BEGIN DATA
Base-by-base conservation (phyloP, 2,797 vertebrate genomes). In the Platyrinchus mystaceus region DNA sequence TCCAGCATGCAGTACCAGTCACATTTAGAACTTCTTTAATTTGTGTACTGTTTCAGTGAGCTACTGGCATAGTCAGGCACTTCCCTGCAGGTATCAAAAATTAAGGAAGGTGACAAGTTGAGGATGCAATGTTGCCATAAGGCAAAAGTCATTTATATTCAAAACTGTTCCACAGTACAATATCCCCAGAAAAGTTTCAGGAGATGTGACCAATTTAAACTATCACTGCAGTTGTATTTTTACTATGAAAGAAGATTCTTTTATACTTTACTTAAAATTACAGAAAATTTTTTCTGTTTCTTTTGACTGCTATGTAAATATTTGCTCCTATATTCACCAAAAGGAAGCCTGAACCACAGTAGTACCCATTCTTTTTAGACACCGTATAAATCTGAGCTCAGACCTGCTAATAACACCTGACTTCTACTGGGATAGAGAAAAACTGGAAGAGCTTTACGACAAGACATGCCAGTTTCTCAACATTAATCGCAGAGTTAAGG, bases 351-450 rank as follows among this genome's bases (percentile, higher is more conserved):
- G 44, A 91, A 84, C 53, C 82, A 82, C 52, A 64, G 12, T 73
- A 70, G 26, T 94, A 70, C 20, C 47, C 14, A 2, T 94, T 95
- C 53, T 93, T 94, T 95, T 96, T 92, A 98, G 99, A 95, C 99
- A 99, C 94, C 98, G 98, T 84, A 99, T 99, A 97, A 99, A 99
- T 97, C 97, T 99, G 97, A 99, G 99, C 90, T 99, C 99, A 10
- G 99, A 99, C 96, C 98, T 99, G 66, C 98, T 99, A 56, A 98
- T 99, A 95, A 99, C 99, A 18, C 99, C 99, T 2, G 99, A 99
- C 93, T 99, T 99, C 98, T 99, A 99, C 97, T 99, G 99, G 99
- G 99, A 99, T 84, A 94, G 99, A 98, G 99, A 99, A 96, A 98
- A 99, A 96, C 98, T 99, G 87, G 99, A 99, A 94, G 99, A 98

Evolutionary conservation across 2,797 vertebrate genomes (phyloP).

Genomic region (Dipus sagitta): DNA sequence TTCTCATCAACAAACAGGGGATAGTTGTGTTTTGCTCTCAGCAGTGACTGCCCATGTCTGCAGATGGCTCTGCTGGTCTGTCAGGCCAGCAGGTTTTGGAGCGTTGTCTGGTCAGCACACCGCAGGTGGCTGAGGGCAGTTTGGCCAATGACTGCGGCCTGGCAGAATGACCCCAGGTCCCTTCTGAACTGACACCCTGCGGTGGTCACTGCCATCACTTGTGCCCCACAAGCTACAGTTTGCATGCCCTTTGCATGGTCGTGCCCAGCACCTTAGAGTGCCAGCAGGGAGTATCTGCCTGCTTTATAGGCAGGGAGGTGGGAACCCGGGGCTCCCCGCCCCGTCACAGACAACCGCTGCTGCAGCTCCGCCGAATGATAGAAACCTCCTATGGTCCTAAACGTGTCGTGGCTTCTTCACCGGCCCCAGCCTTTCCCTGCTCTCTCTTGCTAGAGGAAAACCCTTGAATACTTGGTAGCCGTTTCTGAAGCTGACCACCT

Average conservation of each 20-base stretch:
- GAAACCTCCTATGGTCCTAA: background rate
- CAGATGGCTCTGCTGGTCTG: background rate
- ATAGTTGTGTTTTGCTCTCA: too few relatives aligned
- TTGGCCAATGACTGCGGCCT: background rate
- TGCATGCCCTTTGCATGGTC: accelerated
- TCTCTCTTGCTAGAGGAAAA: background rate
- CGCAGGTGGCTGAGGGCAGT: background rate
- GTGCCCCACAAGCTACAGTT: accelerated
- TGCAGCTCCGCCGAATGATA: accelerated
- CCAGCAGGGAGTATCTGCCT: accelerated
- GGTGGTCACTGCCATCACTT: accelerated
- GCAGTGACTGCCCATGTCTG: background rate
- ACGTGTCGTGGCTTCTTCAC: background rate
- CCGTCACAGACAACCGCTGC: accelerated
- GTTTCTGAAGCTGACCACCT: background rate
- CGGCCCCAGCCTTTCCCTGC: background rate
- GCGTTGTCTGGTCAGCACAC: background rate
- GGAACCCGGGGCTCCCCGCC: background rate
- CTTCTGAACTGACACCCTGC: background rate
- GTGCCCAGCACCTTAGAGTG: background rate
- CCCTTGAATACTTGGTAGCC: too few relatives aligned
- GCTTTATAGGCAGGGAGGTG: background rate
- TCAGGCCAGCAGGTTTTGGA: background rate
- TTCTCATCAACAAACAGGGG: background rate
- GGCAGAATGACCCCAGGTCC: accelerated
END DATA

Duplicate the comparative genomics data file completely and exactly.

Base-by-base conservation (phyloP, 2,797 vertebrate genomes). In the Platyrinchus mystaceus region DNA sequence TCCAGCATGCAGTACCAGTCACATTTAGAACTTCTTTAATTTGTGTACTGTTTCAGTGAGCTACTGGCATAGTCAGGCACTTCCCTGCAGGTATCAAAAATTAAGGAAGGTGACAAGTTGAGGATGCAATGTTGCCATAAGGCAAAAGTCATTTATATTCAAAACTGTTCCACAGTACAATATCCCCAGAAAAGTTTCAGGAGATGTGACCAATTTAAACTATCACTGCAGTTGTATTTTTACTATGAAAGAAGATTCTTTTATACTTTACTTAAAATTACAGAAAATTTTTTCTGTTTCTTTTGACTGCTATGTAAATATTTGCTCCTATATTCACCAAAAGGAAGCCTGAACCACAGTAGTACCCATTCTTTTTAGACACCGTATAAATCTGAGCTCAGACCTGCTAATAACACCTGACTTCTACTGGGATAGAGAAAAACTGGAAGAGCTTTACGACAAGACATGCCAGTTTCTCAACATTAATCGCAGAGTTAAGG, bases 351-450 rank as follows among this genome's bases (percentile, higher is more conserved):
- G 44, A 91, A 84, C 53, C 82, A 82, C 52, A 64, G 12, T 73
- A 70, G 26, T 94, A 70, C 20, C 47, C 14, A 2, T 94, T 95
- C 53, T 93, T 94, T 95, T 96, T 92, A 98, G 99, A 95, C 99
- A 99, C 94, C 98, G 98, T 84, A 99, T 99, A 97, A 99, A 99
- T 97, C 97, T 99, G 97, A 99, G 99, C 90, T 99, C 99, A 10
- G 99, A 99, C 96, C 98, T 99, G 66, C 98, T 99, A 56, A 98
- T 99, A 95, A 99, C 99, A 18, C 99, C 99, T 2, G 99, A 99
- C 93, T 99, T 99, C 98, T 99, A 99, C 97, T 99, G 99, G 99
- G 99, A 99, T 84, A 94, G 99, A 98, G 99, A 99, A 96, A 98
- A 99, A 96, C 98, T 99, G 87, G 99, A 99, A 94, G 99, A 98

Evolutionary conservation across 2,797 vertebrate genomes (phyloP).

Genomic region (Dipus sagitta): DNA sequence TTCTCATCAACAAACAGGGGATAGTTGTGTTTTGCTCTCAGCAGTGACTGCCCATGTCTGCAGATGGCTCTGCTGGTCTGTCAGGCCAGCAGGTTTTGGAGCGTTGTCTGGTCAGCACACCGCAGGTGGCTGAGGGCAGTTTGGCCAATGACTGCGGCCTGGCAGAATGACCCCAGGTCCCTTCTGAACTGACACCCTGCGGTGGTCACTGCCATCACTTGTGCCCCACAAGCTACAGTTTGCATGCCCTTTGCATGGTCGTGCCCAGCACCTTAGAGTGCCAGCAGGGAGTATCTGCCTGCTTTATAGGCAGGGAGGTGGGAACCCGGGGCTCCCCGCCCCGTCACAGACAACCGCTGCTGCAGCTCCGCCGAATGATAGAAACCTCCTATGGTCCTAAACGTGTCGTGGCTTCTTCACCGGCCCCAGCCTTTCCCTGCTCTCTCTTGCTAGAGGAAAACCCTTGAATACTTGGTAGCCGTTTCTGAAGCTGACCACCT

Average conservation of each 20-base stretch:
- GAAACCTCCTATGGTCCTAA: background rate
- CAGATGGCTCTGCTGGTCTG: background rate
- ATAGTTGTGTTTTGCTCTCA: too few relatives aligned
- TTGGCCAATGACTGCGGCCT: background rate
- TGCATGCCCTTTGCATGGTC: accelerated
- TCTCTCTTGCTAGAGGAAAA: background rate
- CGCAGGTGGCTGAGGGCAGT: background rate
- GTGCCCCACAAGCTACAGTT: accelerated
- TGCAGCTCCGCCGAATGATA: accelerated
- CCAGCAGGGAGTATCTGCCT: accelerated
- GGTGGTCACTGCCATCACTT: accelerated
- GCAGTGACTGCCCATGTCTG: background rate
- ACGTGTCGTGGCTTCTTCAC: background rate
- CCGTCACAGACAACCGCTGC: accelerated
- GTTTCTGAAGCTGACCACCT: background rate
- CGGCCCCAGCCTTTCCCTGC: background rate
- GCGTTGTCTGGTCAGCACAC: background rate
- GGAACCCGGGGCTCCCCGCC: background rate
- CTTCTGAACTGACACCCTGC: background rate
- GTGCCCAGCACCTTAGAGTG: background rate
- CCCTTGAATACTTGGTAGCC: too few relatives aligned
- GCTTTATAGGCAGGGAGGTG: background rate
- TCAGGCCAGCAGGTTTTGGA: background rate
- TTCTCATCAACAAACAGGGG: background rate
- GGCAGAATGACCCCAGGTCC: accelerated